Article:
They seem ever ready to take credit for development in their areas. But as the Delhi Assembly elections approach, political leaders are taking pains to convince voters they are not be blamed for any delay in public projects.
Delhi BJP leaders are trying hard to ensure people do not dismiss their assertions as politically motivated. Rather than using pamphlets criticising the government like they normally do, leaders have begun distributing copies of their “official communication” with the Delhi government on delay in payments and civil work.
Even party hoardings and posters are not being used for advertisements. They are instead being used to inform voters that BJP leaders are not to be blamed for delayed or stalled projects.
For instance, several BJP councillors who were inundated with complaints of bad upkeep of roads have erected boards that say: “This road has been transferred from the MCD (municipal corporation of Delhi, which has been trifurcated) to the PWD (public works department, a Delhi government agency). It is responsible for the upkeep.”
The responsibility of maintaining around 700km of roads was transferred to the PWD from the civic agency last year.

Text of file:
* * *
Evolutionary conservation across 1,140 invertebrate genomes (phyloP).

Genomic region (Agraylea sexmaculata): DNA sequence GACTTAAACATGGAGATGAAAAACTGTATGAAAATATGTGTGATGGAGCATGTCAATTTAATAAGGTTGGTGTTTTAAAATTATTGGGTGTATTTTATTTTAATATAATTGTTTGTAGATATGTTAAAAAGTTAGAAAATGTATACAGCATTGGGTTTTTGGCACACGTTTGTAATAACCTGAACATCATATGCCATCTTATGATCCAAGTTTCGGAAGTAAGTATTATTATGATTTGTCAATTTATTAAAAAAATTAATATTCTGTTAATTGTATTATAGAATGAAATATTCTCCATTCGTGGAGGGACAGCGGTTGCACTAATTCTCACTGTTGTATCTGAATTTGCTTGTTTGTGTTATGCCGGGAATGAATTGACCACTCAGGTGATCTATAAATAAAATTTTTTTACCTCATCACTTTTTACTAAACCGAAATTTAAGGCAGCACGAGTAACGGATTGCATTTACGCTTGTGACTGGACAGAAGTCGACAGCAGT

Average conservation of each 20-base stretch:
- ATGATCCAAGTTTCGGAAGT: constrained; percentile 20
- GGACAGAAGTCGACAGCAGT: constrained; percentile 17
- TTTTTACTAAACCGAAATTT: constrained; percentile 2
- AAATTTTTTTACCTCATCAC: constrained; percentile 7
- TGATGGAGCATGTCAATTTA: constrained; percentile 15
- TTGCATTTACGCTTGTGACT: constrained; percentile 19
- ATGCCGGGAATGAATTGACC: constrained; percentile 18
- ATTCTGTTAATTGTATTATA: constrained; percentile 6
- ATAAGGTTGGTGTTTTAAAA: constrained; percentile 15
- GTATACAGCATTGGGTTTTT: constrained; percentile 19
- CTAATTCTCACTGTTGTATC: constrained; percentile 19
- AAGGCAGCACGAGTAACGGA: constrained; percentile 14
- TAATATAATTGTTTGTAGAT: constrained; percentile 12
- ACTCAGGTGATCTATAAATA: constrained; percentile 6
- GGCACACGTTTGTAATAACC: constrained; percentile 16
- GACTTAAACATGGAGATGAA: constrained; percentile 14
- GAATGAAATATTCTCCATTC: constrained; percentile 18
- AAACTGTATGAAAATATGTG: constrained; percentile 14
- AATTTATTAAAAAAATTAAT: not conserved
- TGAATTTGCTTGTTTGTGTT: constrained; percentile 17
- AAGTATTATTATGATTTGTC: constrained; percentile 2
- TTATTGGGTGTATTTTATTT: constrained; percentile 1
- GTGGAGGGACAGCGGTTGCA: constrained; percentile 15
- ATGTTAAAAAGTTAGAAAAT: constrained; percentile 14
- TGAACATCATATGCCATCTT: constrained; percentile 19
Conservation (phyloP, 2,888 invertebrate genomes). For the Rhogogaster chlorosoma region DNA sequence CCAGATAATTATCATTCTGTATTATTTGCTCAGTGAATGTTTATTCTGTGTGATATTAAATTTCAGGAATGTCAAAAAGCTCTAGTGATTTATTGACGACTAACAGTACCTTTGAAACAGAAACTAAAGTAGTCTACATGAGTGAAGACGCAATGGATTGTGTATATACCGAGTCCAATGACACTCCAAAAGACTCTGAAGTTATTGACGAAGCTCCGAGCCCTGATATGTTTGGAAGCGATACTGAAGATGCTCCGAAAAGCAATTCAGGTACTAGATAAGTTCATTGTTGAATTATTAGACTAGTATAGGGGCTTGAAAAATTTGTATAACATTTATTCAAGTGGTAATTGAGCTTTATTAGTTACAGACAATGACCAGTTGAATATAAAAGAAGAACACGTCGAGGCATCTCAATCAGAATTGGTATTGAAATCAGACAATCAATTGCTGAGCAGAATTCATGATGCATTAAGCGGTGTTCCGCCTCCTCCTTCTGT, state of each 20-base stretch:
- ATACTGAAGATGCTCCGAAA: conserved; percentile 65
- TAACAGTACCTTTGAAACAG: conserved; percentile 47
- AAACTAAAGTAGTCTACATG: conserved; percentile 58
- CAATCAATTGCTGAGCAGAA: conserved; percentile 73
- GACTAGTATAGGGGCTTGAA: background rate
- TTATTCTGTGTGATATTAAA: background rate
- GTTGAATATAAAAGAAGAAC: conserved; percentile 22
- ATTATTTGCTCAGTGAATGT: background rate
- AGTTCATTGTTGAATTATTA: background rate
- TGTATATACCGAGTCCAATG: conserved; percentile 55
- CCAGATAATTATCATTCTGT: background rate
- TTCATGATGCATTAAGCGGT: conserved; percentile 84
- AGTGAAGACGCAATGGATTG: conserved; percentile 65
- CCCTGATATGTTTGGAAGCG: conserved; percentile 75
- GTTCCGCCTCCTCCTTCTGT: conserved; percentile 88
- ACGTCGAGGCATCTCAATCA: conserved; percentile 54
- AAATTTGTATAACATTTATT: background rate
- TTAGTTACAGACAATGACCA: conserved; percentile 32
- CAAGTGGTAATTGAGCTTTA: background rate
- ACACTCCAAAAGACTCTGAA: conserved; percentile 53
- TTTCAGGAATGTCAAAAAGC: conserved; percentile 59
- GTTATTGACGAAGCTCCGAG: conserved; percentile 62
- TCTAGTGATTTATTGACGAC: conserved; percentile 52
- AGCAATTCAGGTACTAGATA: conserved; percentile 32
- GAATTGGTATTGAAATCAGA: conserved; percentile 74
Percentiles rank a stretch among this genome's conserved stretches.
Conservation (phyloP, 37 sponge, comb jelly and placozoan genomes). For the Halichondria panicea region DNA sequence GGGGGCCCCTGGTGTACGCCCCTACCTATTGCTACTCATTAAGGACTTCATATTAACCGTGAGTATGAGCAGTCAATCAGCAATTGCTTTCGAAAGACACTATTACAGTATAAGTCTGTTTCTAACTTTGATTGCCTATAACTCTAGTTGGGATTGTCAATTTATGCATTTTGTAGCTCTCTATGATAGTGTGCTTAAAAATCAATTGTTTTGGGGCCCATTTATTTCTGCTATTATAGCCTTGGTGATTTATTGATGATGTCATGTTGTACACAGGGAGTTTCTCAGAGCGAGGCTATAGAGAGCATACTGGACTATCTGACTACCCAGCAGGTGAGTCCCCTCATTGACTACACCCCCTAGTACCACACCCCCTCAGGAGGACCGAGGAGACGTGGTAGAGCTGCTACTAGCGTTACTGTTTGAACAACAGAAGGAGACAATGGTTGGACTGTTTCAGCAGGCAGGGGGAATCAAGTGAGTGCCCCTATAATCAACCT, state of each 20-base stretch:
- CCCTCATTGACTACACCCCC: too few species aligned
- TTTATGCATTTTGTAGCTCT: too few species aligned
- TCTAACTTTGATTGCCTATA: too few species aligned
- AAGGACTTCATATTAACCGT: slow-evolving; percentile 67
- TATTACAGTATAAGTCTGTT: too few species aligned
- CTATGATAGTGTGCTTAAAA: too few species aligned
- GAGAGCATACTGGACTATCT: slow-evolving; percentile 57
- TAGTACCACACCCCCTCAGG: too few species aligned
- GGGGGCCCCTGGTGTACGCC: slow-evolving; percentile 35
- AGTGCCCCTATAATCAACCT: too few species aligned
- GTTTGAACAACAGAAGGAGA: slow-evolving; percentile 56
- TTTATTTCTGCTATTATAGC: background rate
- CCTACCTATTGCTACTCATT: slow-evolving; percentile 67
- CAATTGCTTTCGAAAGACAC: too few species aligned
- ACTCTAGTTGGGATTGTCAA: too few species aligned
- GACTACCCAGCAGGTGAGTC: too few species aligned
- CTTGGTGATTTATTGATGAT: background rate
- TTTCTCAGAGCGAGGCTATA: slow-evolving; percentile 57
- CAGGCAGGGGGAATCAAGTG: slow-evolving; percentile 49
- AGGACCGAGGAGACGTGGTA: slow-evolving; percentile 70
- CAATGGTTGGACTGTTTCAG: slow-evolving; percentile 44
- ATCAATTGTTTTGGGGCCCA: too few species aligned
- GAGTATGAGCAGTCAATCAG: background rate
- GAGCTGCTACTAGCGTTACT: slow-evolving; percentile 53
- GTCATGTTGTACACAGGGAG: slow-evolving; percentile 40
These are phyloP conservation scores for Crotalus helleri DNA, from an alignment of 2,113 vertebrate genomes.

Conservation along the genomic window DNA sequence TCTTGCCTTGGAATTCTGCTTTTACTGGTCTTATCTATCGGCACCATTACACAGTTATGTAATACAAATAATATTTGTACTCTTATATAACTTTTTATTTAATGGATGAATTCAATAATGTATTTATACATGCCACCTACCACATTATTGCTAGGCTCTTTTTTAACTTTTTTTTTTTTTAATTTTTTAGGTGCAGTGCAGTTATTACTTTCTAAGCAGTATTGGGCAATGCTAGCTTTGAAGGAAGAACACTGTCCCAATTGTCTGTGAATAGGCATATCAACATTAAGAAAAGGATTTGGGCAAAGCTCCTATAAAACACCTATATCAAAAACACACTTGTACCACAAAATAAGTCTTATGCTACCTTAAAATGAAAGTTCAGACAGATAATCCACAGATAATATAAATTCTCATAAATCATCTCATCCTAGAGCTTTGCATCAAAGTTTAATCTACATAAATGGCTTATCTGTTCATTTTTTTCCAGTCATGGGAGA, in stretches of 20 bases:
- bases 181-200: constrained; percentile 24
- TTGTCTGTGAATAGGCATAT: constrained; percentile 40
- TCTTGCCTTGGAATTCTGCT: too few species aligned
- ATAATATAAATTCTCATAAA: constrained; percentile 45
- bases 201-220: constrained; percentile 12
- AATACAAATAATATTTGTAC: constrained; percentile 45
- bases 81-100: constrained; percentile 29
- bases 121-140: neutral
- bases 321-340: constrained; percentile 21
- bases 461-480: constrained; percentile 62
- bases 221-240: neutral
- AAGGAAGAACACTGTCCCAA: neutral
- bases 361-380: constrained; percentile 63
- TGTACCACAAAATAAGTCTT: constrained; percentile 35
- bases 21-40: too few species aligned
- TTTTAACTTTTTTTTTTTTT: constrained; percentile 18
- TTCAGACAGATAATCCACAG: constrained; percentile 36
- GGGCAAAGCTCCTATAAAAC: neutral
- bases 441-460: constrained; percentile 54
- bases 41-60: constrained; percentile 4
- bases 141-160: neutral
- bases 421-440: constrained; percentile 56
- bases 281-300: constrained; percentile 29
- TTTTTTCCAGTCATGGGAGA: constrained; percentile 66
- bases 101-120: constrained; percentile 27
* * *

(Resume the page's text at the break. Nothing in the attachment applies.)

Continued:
North Delhi Municipal Corporation leader Mahender Nagpal said he received many complaints every day about bad roads. “The residents criticised the civic body even after I told them that roads were not its responsibility. It was then that I decided to put billboards that would tell people that the PWD was responsible for the bad state of the roads,” he said.
Nagpal is not alone in using hoardings to set the record straight. His party colleague Subhash Arya is using hoardings to identify roads that are to be maintained by the PWD.
“The Delhi government blames the civic corporations on issues of sanitation, roads and flooding. The recent rain damaged roads in several areas. Residents blamed civic agencies for not cleaning drains,” the BJP core committe member said.
“I have put up boards telling residents that they should approach the Delhi government for such problems,” he said.
Rajesh Bhatia, a councillor from Rajinder Nagar, printed pamphlets that said he forced the public works department — an agency over which he has no apparent influence — to improve the condition of roads in his area.